The rural landscape becomes the terrain where the local effects of larger political and economic decisions can still be seen and sensed most vividly. The presence of dozens of U.S. military and naval installations on the island of Puerto Rico in the past century, the loss of Colombia’s railway infrastructure, the ongoing conflicts between the landless sector and large-scale agribusiness in the Paraguayan countryside—these are a few of the consequential events with special relevance for the work in this program. Yet these are not films of traditional reportage or literal documentation. Threaded through this selection are invocations of the fantastical, the supernatural, and the talismanic. In many of the sites represented herein, the rural locale is the space of action, of staged and choreographed performances, often carrying out secular and spiritual rituals and using movement to imply or generate narratives. (Federico Windhausen)


Tropic Pocket (2012) by Camilo Restrepo: In El Chocó, religious, military, and touristic projects have come and gone, coexisted, and ignored each other at the same time. Without judgment and narration, Tropic Pocket steals images that reflect and justify these actions, unburdening itself of the passage of their argumentative force. The viewer will decide which images among these strata of reality and mystification are most deceitful. (Camilo Restrepo)

La estancia (2014) by Federico Adorno (Paraguay): Produced after the Curuguaty Massacre, a violent confrontation between police and rural residents occupying lands claimed by a local business group, this film responds not only to that incident but also to what Adorno sees as a “history of the Paraguayan peasant that has been repeating itself for some time now.” (Federico Windhausen)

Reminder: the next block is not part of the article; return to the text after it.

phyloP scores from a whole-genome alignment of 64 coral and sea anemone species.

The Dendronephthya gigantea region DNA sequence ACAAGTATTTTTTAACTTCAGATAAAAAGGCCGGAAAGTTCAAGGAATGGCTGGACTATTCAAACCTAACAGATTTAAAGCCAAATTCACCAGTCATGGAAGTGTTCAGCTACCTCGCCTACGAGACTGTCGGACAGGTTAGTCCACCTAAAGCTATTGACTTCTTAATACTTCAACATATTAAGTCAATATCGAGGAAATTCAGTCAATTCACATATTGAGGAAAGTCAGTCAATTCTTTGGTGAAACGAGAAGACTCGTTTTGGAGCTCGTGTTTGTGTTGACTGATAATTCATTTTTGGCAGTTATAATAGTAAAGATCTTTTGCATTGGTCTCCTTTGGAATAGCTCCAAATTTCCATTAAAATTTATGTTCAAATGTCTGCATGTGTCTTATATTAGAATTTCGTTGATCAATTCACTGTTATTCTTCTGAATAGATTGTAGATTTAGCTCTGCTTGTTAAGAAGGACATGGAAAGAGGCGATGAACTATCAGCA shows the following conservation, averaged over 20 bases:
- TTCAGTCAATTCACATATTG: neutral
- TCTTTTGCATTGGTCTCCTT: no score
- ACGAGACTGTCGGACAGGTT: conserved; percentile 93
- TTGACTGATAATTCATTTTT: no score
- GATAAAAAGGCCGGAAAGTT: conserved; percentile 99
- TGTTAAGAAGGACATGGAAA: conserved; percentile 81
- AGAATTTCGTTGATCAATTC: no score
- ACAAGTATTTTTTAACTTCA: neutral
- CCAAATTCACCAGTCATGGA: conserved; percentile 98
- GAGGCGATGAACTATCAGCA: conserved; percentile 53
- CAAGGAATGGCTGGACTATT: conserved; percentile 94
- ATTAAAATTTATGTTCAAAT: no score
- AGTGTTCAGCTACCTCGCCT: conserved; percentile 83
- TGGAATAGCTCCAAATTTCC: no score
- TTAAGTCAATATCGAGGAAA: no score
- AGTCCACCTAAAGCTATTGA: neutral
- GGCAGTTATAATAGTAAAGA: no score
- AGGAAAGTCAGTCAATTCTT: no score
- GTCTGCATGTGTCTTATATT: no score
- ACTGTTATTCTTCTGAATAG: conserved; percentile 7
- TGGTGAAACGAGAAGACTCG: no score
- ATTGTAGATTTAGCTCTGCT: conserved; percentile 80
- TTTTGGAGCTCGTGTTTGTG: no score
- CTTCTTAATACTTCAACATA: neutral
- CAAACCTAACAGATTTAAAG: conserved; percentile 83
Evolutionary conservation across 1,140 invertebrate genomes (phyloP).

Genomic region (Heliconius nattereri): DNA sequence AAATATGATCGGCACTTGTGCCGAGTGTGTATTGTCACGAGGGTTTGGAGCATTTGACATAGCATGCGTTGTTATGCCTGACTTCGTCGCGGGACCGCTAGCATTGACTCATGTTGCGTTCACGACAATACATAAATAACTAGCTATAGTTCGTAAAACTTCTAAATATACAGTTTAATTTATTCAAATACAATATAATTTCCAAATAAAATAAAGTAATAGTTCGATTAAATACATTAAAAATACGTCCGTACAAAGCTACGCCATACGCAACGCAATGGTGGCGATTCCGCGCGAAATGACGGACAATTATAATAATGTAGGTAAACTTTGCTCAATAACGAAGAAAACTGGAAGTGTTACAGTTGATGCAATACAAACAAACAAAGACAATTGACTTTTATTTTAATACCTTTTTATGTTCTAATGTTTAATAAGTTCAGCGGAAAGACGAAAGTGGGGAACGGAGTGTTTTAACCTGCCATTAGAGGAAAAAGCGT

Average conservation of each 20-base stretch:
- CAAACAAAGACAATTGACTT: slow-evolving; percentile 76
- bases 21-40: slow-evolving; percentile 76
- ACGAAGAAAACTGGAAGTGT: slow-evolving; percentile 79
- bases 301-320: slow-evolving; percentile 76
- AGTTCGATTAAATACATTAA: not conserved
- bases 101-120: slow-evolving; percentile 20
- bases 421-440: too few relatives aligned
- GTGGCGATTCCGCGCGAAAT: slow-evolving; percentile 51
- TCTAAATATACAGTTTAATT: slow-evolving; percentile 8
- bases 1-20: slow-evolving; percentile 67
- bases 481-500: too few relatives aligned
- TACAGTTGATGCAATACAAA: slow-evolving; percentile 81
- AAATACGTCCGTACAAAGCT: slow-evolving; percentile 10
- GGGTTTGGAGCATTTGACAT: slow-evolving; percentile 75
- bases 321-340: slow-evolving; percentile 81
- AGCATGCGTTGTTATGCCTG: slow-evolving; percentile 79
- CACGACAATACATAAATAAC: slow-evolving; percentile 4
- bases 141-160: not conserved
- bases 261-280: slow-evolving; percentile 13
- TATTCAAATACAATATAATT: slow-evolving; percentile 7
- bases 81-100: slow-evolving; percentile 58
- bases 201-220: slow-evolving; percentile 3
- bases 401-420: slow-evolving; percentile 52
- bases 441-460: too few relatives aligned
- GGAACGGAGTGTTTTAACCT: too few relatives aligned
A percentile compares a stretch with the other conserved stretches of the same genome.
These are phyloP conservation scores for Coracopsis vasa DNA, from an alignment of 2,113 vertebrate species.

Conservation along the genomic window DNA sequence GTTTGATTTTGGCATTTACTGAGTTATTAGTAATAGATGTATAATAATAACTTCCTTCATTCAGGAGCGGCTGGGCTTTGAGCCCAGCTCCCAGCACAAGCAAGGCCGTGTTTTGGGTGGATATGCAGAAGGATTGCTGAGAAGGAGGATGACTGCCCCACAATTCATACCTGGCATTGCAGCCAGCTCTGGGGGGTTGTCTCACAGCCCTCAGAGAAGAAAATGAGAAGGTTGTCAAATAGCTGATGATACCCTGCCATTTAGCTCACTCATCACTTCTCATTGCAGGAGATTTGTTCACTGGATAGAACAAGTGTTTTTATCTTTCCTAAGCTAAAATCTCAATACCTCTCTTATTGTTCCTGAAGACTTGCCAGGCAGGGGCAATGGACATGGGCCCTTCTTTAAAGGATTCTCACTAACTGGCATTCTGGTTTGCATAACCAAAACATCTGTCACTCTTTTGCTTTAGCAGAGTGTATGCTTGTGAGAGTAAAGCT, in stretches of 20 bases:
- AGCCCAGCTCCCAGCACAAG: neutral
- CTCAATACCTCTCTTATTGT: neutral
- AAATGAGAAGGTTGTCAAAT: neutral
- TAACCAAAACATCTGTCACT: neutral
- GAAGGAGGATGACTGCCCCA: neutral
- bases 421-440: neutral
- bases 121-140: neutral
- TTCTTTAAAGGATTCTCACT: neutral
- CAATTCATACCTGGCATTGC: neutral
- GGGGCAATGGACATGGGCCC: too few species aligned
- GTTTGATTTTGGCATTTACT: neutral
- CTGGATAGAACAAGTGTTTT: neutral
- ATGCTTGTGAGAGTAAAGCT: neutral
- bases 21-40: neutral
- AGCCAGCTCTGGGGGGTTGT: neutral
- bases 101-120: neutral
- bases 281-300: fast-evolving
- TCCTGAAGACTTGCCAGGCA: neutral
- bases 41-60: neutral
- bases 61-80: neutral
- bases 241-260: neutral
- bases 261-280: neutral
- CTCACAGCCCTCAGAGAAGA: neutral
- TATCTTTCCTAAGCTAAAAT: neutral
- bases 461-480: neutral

Ficções (2013) by Naldo Martins (Brazil): A foreign body which transgressed a space...which broke with the look of those who customarily came to the market and those who passed by. And such is my poetic, this fissure of the look. (Naldo Martins)

Corda (2014) by Pablo Lobato (Brazil): Flow and disjunction, order and discord, during a Catholic procession centered around an 800-meter holy rope. (Pablo Lobato)

Evil Eye (2013) by Leandro Listorti (Argentina): A short made as part of the Buenos Aires version of the workshop Labor in a Single Shot, conducted by Antje Ehmann and Harun Farocki. The workshop was intended to generate single-shot videos about labor, each 1 to 2 minutes in length, with no cuts.

La cabeza mató a todos (2014) by Beatriz Santiago Muñoz (Puerto Rico):  Instructions to destroy the war apparatus with a spell. The form of this spell is precise. (Beatriz Santiago Muñoz)

Nariño (2013–2014) by José Luis Bongore (Colombia): This video comes from theater workshops conducted in southern Colombian conflict zones, among populations affected by fighting between guerrillas, paramilitaries, drug traffickers, and prospectors. The workshops were aimed at creating tools for self-representation. I accompanied to Nariño the team led by Cesar Castaño (playwright) and Nemesio Berrio (choreographer). (José Luis Bongore)

Echo Chamber (2014) by Guillermo Moncayo (France/Colombia). This film is based on a very concrete reality, the gradual abandonment of Colombia’s rail network in the second half of the 20th century, reflecting the country’s complex relation to the notion of modernity over the decades. This is seen as a kind of intimate process of deconstruction of the territory’s imaginary cartography. (Guillermo Moncayo)

More information on the Feb. 4 matinee of El Pueblo Program 2 is available here.

Image above: Echo Chamber (2014) by Guillermo Moncayo

Download program notes